What’s the best way to purify water in freezing conditions?
January 22, 2014
I’ve been spending a lot more time in freezing conditions lately than I have in the past. This has caused me to re-evaluate the way I purify water when its below freezing out. The problem you face when temperatures drop below freezing is the risk of your water purification system freezing and becoming ruined – as water within the system freezes it expands and damages the purification system. This is primarily a problem when you use filter based treatment methods. The other issue is that if all you have available to you is snow a filter won’t work.
To get around the first issue, your filter freezing, I use either a SteriPEN or purification tablets. But what if your water source is frozen snow or ice? Most people will melt snow using a stove then continue keeping it over the heat until it reaches boiling to make it drinkable. If I’m trying to rehydrate a freeze dried meal or a cup of coco I’ll do this too. If I’m trying to fill up my water bottle or blader I’ll use my stove to melt snow until it becomes liquid. Then, I’ll take it off the stove and use a SteriPEN or purification tablets to make it drinkable. The reason I do this is to save fuel. I’ve found the extra fuel needed to take water to boiling after you have melted snow is considerable. Unless you are only out for 1 or two nights the weight of a SteriPEN turns out to be much less than that of extra fuel. SteriPEN’s or tablets are also really convenient if you come across a stream. Its a pain to stop, take out your stove, and boil the water compared to the convenience of UV purification.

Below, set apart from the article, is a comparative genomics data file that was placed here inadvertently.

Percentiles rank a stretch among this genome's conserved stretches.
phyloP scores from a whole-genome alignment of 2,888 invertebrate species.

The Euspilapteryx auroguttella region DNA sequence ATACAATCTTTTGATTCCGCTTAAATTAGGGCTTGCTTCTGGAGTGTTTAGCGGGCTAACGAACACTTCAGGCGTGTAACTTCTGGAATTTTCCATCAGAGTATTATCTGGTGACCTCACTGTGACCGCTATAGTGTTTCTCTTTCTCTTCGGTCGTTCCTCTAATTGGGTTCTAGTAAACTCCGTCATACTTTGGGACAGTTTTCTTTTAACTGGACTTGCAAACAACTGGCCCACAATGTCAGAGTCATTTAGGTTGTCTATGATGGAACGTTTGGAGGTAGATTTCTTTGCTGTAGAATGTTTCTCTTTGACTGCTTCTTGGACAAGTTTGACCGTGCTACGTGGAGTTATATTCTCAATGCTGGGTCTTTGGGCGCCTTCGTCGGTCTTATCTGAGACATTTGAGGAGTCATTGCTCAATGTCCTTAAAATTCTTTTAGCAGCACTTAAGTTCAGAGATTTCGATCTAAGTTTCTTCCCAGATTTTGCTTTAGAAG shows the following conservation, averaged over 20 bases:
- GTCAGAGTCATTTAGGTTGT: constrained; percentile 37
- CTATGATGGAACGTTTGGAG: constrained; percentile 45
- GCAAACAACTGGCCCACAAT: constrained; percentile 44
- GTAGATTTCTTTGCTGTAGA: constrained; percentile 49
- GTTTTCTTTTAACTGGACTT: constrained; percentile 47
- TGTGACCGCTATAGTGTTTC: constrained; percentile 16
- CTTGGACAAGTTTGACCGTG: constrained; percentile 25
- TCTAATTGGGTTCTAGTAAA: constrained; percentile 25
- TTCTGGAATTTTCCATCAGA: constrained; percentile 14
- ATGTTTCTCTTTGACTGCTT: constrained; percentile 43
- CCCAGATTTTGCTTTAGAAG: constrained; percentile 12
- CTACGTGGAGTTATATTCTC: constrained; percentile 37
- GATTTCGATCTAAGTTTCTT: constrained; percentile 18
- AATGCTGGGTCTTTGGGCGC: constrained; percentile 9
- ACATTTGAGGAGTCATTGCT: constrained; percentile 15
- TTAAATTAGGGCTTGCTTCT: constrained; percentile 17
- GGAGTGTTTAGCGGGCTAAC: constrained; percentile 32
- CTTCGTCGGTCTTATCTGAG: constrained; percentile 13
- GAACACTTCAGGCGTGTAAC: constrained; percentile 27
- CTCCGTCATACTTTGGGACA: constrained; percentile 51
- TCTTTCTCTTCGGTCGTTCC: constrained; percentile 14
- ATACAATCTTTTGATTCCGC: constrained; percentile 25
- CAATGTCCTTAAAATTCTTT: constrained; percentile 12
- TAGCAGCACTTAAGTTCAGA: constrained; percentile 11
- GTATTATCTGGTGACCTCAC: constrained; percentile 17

Another method of conserving fuel during the melting process is to melt snow using either your body heat or the sun. If you are hiking for hours and have an extra way to store water (a Vapur Eclipse collapsible water bottle is perfect) you can fill it with snow and place it against your body under your jacket. This will actually serve double duty – keeping you from overheating and sweating during a difficult day of hiking as well as melting water to drink. If its a sunny day you can take that same water bottle and strap it to the outside of your pack. If its sunny enough you will have liquid water after an hour or two. In both these scenarios some method of treating water without filtering or boiling makes them far more convenient.